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In Search of Frederick Douglass and Harriet Tubman in Rochester and Auburn, N.Y.

In Search of Frederick Douglass and Harriet Tubman in Rochester and Auburn, N.Y.

Memphis. Atlanta. Birmingham. There are certain American cities that are known for Black history. But African American history and culture can, of course, be found across the United States, in seemingly unlikely cities, like Portland, Maine, say, or Providence, R.I.

Many of these places are included in the National Park Service’s Network to Freedom Program, which was created by the National Underground Railroad Network to Freedom Act of 1998 and whose mission is to preserve and promote sites with a verifiable connection to the Underground Railroad, a network of abolitionists who helped fugitive slaves escape to freedom. There are currently more than 700 Network to Freedom locations across 39 states, in addition to Washington, D.C., and the U.S. Virgin Islands. Many are in the Northeast, a region that is not always strongly associated with Black history.

Curiosity about these lesser-known destinations is how I found myself on the road to Auburn and Rochester, N.Y., the homes of two American heroes: Frederick Douglass and Harriet Tubman.

Frederick Douglass, a formerly enslaved man who became an abolitionist, orator and author, is a point of pride among many residents of Rochester, the city Douglass called home from 1847 to 1872. He lived there longer than he lived anywhere else in his life.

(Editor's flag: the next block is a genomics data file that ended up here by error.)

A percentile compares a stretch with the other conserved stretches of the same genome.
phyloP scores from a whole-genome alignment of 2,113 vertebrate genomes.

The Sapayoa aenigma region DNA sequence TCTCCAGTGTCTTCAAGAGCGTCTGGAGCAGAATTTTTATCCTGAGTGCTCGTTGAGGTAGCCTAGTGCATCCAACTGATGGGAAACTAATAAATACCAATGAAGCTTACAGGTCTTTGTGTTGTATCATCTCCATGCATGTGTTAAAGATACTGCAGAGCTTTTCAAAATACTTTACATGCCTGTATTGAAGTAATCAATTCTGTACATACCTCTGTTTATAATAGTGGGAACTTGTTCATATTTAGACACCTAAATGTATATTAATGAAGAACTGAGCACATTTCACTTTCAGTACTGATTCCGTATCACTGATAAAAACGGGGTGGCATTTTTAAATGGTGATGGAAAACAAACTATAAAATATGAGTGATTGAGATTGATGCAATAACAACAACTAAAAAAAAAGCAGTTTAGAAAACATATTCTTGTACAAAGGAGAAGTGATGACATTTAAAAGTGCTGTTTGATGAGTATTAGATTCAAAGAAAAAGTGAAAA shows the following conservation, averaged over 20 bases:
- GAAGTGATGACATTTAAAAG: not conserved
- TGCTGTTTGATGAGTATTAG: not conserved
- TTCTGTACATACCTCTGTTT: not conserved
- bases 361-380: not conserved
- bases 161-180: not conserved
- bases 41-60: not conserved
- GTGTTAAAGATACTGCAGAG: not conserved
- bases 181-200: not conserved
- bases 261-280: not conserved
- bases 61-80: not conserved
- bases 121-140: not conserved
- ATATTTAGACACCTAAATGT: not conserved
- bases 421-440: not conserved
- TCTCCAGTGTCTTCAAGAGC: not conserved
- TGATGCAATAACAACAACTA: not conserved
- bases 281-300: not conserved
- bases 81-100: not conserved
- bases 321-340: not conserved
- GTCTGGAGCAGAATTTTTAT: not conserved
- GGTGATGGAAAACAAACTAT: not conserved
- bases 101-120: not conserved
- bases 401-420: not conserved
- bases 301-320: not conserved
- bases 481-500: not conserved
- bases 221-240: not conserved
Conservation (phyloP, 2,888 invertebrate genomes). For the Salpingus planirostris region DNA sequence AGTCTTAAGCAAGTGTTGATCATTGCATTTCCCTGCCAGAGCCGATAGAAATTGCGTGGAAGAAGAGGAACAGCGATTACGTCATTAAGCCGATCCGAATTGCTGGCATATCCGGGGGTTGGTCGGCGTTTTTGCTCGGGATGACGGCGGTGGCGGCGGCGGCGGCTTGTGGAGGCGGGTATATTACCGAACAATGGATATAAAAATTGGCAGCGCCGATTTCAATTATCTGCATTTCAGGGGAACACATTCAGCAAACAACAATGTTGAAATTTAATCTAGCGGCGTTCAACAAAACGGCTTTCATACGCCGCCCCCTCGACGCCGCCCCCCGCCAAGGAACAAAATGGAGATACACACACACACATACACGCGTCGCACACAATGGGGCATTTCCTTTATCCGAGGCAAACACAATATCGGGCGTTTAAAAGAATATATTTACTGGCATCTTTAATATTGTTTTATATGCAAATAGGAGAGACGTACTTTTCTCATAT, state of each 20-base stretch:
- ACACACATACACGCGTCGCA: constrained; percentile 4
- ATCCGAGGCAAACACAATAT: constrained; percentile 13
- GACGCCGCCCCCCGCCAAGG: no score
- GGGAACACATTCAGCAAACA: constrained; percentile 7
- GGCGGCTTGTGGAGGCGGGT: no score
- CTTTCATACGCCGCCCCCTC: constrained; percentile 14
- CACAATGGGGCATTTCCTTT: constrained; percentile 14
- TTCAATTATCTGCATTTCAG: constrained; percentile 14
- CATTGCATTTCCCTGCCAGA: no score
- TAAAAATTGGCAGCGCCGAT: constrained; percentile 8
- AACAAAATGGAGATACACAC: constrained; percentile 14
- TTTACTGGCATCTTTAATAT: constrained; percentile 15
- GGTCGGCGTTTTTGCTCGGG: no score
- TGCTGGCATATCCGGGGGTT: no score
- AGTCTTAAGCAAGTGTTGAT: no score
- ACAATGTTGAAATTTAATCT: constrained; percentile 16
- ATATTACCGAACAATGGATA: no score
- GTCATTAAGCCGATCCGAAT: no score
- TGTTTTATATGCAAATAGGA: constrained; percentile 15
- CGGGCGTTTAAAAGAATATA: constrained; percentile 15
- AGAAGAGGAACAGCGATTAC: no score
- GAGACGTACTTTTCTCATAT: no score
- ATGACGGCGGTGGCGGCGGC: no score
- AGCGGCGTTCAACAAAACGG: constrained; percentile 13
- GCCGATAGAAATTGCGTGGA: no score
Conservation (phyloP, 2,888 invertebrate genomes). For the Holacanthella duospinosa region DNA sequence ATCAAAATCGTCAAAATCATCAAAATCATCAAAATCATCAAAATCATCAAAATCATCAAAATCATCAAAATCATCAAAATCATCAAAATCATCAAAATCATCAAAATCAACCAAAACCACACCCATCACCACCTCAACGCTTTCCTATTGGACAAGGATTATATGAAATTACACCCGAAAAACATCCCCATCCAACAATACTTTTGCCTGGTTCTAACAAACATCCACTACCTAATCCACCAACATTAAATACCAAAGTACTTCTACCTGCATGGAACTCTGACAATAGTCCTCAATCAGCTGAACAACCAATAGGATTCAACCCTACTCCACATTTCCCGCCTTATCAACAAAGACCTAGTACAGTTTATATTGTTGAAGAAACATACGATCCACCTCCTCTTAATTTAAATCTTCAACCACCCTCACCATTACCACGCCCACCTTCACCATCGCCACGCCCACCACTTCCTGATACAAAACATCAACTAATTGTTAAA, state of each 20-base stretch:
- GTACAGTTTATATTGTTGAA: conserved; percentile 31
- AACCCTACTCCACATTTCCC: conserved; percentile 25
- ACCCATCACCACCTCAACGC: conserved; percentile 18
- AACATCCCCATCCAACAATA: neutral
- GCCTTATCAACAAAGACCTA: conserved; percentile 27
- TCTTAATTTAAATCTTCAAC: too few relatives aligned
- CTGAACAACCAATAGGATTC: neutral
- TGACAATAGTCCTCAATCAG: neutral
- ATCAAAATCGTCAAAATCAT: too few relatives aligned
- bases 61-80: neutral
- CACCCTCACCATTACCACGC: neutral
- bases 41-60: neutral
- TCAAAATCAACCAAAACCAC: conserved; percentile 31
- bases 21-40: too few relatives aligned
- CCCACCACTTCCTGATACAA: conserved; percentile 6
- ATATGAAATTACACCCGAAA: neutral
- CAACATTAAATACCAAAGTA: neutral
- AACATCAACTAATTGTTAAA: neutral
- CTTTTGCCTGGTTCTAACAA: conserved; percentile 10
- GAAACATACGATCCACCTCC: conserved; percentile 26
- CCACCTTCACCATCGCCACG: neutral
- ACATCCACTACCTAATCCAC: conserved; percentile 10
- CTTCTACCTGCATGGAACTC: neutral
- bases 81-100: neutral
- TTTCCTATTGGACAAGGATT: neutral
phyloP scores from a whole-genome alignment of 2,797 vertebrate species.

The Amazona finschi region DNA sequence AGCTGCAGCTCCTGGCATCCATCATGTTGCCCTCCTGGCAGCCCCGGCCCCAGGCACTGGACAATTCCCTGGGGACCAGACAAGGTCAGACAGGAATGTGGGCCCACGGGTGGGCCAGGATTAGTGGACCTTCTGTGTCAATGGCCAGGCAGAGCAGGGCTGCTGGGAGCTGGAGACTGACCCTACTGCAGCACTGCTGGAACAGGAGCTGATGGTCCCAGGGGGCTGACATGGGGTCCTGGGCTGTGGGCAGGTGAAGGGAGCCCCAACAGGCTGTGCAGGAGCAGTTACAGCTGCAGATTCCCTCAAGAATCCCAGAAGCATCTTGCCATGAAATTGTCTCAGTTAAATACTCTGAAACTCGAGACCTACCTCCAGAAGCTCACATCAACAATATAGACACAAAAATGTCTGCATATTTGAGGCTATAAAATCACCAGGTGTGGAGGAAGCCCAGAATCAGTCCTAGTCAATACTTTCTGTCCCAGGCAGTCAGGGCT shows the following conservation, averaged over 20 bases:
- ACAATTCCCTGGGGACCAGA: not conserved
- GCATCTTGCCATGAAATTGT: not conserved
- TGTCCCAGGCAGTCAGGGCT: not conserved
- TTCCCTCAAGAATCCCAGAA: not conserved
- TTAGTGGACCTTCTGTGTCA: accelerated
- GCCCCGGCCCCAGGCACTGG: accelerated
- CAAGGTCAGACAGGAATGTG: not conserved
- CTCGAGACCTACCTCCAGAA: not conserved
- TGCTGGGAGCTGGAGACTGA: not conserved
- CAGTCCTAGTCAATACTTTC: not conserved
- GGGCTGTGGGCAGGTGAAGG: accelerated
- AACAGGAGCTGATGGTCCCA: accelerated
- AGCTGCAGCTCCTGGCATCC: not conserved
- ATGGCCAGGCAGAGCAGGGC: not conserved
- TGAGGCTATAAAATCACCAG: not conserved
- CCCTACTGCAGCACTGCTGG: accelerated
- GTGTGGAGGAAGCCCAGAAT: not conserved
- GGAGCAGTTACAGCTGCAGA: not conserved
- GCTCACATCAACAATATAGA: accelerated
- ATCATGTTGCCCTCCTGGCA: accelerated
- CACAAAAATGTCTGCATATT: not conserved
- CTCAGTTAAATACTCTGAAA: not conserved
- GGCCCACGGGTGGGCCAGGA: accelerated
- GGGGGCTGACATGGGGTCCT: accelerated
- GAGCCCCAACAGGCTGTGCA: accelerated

“Growing up in my house, my parents wanted me to understand that if people like Frederick Douglass could fight on behalf of freedom and on behalf of the ability to get an education, then I had no excuse,” said Malik D. Evans, the mayor of Rochester and a lifelong resident.

Mr. Evans mentioned Rochester sites like the no-longer-standing Corinthian Hall, where Douglass gave his fiery “What to the Slave is the Fourth of July?” speech in 1852, and Memorial A.M.E. Zion Church, where he edited The North Star, one of the most influential African American antislavery newspapers of the pre-Civil War era, in the basement.

“The message was: ‘Look at this man with no formal education who was one of the best orators of the 19th century,’” Mr. Evans said.

I kept some of Mr. Evans’s site recommendations in my back pocket as I headed out on a Douglass-centered tour with Akwaaba Tours, a local nonprofit that offers Underground Railroad-focused tours (starting at $20 per person).

I met Norm Strothers, the tour guide, and his wife, Shirley, in the slush-covered parking lot of Memorial A.M.E. Zion Church. I was the only tour participant on that…

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